Medical physicists who were certified in 2002 or later, as well as those who become certified in the future, are enrolled in Maintenance of Certification. Many physicists with life-time certificates have voluntarily enrolled in MOC, as have physicists who volunteer their time to participate in the ABR exam development and administration processes.
MOC consists of four components: Part 1, Professional standing; Part 2, Lifelong learning and self-assessment; Part 3, Cognitive expertise; and Part 4, Practice quality improvement. These four components together evaluate six competencies: Medical knowledge, patient care and procedural skills, interpersonal and communication skills, professionalism, practice-based learning and improvement, and systems-based practice.
Parts 1, 2, and 3 of MOC are fairly straightforward, although many participants have questions about the process for attesting to professional standing, the opportunities for obtaining self-assessed continuing education, and the timing of the cognitive exam. MOC participants also have questions about Part 4, Practice Quality Improvement. PQI projects are powerful tools for improving the quality and safety of the environments in which we practice medical physics. In the current version of MOC known as “Continuous Certification” a medical physicist must have completed a PQI project within the previous three years, at the time of the ABR's annual look-back each March. For the first “full” annual look-back in March 2016, diplomates will be given an additional year, so that a PQI project completed in 2012, 2013, 2014, or 2015 will fulfill this requirement.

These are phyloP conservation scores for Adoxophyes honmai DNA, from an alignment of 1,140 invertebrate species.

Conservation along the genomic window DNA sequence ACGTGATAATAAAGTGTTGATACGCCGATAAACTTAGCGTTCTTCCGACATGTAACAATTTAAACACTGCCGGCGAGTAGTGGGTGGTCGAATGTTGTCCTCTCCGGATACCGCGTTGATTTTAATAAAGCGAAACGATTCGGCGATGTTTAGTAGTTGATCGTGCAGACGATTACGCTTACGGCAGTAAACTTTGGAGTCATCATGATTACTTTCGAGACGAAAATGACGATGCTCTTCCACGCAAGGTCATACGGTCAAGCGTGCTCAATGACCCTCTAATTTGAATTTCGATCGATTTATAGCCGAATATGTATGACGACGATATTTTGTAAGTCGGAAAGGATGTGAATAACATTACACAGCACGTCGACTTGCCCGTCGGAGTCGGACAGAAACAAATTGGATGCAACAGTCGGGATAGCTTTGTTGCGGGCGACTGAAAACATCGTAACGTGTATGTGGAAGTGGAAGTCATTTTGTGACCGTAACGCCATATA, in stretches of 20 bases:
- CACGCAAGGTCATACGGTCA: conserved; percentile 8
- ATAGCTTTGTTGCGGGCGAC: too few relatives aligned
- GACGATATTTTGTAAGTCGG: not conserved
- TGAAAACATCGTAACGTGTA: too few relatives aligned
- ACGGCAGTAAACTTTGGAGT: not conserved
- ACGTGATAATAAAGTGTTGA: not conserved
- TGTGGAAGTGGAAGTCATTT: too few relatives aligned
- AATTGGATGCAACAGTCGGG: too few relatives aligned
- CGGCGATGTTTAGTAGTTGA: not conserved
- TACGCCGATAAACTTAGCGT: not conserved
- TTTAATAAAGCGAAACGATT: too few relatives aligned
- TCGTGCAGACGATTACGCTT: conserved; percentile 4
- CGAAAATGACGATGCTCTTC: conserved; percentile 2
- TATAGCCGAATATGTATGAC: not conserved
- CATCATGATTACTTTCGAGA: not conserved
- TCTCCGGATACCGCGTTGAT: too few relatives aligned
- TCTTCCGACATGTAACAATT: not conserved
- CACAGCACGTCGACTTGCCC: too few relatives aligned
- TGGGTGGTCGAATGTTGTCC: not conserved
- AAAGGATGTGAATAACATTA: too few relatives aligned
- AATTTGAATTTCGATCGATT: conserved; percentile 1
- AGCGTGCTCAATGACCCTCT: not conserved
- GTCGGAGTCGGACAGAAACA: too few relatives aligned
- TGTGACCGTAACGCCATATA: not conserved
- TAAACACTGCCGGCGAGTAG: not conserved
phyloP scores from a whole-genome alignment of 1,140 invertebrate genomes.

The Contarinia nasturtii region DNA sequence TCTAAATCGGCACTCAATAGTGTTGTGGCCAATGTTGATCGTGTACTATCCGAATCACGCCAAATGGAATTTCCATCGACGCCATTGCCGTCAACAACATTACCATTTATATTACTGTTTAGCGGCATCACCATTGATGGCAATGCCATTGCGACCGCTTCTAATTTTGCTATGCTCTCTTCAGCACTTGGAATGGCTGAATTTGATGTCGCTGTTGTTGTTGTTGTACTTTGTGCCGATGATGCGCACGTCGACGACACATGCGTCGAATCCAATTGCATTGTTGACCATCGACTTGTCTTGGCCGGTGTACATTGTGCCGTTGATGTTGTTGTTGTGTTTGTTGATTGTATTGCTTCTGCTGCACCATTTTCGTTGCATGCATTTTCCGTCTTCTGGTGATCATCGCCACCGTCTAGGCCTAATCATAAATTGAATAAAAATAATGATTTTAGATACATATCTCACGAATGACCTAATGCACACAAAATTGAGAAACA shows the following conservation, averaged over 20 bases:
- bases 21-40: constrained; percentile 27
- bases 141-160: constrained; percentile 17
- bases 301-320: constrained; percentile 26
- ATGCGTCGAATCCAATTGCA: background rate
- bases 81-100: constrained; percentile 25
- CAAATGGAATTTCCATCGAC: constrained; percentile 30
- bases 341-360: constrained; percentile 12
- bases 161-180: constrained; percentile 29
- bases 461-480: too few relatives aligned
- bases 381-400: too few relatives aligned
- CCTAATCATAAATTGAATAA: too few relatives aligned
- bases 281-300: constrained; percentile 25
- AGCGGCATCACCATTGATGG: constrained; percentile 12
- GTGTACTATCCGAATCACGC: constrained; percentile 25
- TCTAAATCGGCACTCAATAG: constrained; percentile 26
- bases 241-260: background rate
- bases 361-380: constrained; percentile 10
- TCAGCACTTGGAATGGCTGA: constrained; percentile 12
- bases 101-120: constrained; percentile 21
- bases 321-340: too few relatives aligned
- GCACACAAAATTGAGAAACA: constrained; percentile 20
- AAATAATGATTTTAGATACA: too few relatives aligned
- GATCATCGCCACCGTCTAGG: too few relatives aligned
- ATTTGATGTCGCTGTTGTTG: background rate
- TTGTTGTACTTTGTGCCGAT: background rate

Each component of MOC will be addressed, and the specifics of interest to medical physicists will be discussed.
- 1.Understand the four components and six competencies evaluated by MOC.
- 2.Become familiar with the annual requirements of Continuous Certification.
- 3.Learn about opportunities for Practice Quality Improvement projects.
- 4.Understand refinements occurring in the MOC program.